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Comment Re:Yeah (Score 2) 397

Given that the economy usually does better under Democrats, and given that the economy is still recovering from the MASSIVE crash that happened under the last bout of Republicanism. I think the idea that it's all just the businessmen are suddenly happy that they're being lead by a Republican; I'd say that that's a bit of a stretch to say the least.

I mean that's the thing about recovery, things trend upwards, and this story said things trended upwards. Personally I see zero chance that this is anything that could be ascribed to Trump.

Comment Retail Hell, More Proof Cats Are Better Than Dogs! (Score 1) 249

There's a reason people that own one cat go crazy and have brain damage and end up owning more of those things.

The Toxoplasma Gondii requires cats to multiply, so it alters the behavior of its host rodents in order to steer them towards a cat's digestive system.

Now, humans and cats have lived together for millenia; it makes perfect sense that the Toxoplasma Gondii might also have steered us into giving their furry brothels a comfortable place in our homes and our beds... And for the cats, they have two species directly feeding them: Mice and Men. Perfect case of symbiotic evolution.

You'll never see Lassie do anything that smart.

Now, back to the parent post about working at PetSmart:

I've seen coworkers that were normal before become irritable and irrational after getting a cat.

Are you sure that's not just caused by working retail for long enough?

And then there was me, working at Home Depot, wearing the trademark Orange Apron. We had a cat in the store; it ate the mice that lived on the birdseed in the Seasonal Department. As I walked into the lunchroom, about 30 people eating lunch, big shift change time of day...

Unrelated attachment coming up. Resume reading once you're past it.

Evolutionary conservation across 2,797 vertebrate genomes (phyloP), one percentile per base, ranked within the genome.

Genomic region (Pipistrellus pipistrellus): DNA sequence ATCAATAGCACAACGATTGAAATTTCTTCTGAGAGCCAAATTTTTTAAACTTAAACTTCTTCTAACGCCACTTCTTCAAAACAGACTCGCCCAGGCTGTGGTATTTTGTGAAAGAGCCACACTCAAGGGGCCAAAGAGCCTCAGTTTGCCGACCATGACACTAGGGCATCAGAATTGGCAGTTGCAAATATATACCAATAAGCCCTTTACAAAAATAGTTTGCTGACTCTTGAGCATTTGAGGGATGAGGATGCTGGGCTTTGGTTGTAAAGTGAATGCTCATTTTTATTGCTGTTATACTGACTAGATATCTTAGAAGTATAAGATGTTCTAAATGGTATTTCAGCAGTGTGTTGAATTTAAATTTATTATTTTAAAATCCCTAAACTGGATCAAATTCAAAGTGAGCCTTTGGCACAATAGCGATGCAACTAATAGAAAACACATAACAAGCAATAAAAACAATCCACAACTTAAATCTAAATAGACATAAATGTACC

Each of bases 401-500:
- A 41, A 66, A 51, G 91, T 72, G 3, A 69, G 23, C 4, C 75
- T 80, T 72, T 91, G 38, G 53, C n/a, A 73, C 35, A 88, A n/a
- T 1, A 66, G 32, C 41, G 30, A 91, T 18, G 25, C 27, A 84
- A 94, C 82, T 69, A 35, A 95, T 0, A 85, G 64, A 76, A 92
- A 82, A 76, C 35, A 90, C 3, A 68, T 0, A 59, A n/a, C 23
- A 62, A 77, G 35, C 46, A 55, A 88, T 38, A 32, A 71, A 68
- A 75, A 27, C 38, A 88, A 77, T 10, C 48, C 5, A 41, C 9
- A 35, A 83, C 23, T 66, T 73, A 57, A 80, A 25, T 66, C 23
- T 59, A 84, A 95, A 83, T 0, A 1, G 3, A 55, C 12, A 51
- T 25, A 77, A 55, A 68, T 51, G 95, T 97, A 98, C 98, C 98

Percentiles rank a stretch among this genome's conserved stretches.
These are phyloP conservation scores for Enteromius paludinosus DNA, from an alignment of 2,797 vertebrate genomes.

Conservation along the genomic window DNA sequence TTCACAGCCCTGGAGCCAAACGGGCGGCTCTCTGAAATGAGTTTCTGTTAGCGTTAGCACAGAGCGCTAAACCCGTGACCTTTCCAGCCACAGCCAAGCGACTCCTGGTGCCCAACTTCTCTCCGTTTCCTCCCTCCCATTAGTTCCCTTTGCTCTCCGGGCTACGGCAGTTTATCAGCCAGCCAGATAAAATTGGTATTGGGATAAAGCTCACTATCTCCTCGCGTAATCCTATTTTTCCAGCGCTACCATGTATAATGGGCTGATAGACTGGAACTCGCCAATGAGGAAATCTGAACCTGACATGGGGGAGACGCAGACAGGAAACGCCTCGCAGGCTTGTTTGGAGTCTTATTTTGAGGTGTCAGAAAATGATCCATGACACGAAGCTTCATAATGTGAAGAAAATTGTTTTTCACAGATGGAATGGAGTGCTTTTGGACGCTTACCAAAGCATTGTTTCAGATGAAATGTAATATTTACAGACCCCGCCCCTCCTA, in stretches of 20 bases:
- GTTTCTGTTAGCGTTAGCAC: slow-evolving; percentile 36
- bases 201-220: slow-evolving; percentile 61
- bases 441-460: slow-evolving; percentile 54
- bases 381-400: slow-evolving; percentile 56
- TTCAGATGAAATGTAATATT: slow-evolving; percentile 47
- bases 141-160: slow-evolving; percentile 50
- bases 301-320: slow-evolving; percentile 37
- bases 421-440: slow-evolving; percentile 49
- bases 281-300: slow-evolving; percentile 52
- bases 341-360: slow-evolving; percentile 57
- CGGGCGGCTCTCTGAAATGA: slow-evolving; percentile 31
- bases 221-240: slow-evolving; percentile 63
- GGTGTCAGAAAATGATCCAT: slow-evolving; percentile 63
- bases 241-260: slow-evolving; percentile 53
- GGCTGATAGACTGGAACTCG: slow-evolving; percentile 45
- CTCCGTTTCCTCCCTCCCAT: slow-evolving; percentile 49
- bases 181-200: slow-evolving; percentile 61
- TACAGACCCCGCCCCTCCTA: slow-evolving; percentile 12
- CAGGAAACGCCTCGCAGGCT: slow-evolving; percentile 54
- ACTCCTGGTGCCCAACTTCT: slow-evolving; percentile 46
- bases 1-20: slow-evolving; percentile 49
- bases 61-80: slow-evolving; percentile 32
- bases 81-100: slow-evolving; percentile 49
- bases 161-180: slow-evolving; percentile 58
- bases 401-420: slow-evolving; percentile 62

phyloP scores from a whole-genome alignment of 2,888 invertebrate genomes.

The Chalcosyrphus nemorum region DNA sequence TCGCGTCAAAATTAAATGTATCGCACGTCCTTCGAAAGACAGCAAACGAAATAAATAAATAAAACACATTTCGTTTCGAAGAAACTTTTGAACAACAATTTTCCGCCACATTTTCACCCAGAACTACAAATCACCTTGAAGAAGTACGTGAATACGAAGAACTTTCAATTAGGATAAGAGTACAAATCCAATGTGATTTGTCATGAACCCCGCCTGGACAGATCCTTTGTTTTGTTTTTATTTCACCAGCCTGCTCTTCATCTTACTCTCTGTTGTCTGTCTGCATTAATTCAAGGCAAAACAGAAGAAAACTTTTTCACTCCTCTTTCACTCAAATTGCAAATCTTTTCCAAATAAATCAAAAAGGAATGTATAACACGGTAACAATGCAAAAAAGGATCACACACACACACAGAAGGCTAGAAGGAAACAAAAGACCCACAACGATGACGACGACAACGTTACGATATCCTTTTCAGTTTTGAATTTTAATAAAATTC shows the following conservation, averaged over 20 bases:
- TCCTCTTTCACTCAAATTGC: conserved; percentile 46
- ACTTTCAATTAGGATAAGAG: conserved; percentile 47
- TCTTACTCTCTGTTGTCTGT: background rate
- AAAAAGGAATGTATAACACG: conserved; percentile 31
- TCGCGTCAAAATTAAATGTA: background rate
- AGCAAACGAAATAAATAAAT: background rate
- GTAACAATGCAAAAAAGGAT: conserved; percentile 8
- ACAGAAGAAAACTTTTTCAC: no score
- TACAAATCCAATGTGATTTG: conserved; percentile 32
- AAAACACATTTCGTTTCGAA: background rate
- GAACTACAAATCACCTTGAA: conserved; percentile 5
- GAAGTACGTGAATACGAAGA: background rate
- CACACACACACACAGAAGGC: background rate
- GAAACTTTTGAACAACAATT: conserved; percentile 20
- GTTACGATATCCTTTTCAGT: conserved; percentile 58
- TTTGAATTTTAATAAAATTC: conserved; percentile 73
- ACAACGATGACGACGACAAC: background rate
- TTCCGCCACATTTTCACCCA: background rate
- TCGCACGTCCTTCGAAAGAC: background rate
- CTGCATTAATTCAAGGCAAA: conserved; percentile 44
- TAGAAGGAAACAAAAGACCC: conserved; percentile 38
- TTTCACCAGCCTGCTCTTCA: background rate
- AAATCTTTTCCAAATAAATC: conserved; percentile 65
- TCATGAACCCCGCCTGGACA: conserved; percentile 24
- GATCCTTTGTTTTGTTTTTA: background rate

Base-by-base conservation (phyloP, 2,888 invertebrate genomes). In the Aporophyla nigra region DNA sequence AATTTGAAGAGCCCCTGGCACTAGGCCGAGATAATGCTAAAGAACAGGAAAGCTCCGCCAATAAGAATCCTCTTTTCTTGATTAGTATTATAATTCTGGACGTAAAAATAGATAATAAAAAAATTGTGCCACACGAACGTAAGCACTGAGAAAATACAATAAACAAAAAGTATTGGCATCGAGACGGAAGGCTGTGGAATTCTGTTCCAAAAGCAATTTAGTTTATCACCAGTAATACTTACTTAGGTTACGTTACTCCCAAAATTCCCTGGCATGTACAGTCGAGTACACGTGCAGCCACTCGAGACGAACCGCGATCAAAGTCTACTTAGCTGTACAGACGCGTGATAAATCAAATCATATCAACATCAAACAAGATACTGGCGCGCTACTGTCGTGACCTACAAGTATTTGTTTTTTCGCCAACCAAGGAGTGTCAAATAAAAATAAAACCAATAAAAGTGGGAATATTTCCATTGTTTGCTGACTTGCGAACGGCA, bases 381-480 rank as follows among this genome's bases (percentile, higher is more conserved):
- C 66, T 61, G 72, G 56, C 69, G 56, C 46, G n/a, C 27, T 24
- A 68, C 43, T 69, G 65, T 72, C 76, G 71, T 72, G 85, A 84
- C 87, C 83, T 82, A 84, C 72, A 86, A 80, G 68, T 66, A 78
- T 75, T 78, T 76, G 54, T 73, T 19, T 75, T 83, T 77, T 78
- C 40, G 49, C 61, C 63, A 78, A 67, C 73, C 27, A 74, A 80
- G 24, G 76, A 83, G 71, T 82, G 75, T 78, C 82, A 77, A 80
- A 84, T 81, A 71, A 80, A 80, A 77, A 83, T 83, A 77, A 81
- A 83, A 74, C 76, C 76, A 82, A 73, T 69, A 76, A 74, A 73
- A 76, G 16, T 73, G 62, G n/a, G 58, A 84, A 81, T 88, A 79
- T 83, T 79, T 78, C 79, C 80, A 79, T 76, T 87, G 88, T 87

"Hey Lawrence! I hear you found the store cat!"

"Well, I found part of the store cat..."

Comment Re:Other way? (Score 1) 249

Does mental illness lead to owning a cat, though?

Being a crack dealer seems to lead to owning a pit bull, so why not?

Given the above, I'm proud to be a cat person. We must be nuts... why else would we put up with an egotistical, narcissistic, impatient, violent, snobby creature in our homes?

Better to have such a creature in my home than in the White House.

Comment Misty Water-Colored Memories... Slashdot Oldtimers (Score 1) 86

Great printer, those old Panasonics. Fast, clean, quiet, durable. Also loved the Epson MX-80 and the Okidata ML320.

I had a DEC LA-36 teletype (nb. not a TeleType) attached to my TI-99/4A back in the day... its 7 pin printhead lacked true descenders, so the print matched the text on the TI-99/4A's screen!

By the time I got to the Amiga 1000 and 500, I had a hand-me-down HP LaserJet I. What a tank. A Canon photocopier with HP's modifications, and doubled as a great ozone generator. The printer was connected to the Amiga by a 300 or 1200 baud RS-232 link. Annoyingly, I couldn't print anything from the BBSes while I was online - the Amiga's single serial port was needed for the modem. :)

Nowadays, there's a Unix mainframe in my right front pocket. And I can wirelessly print to a Samsung color laser printer that's 10x faster and 1/4 the weight. Don't even get me started on that Chromecast thing that's smaller than a videocassette and faster than a drive to Blockbuster.

But I do miss the quality of the old stuff. The old HP LaserJet just happened to be the very first (shared with the Apple LaserWriter) of its kind. Cost-reduction was not a goal; quality was. And it showed.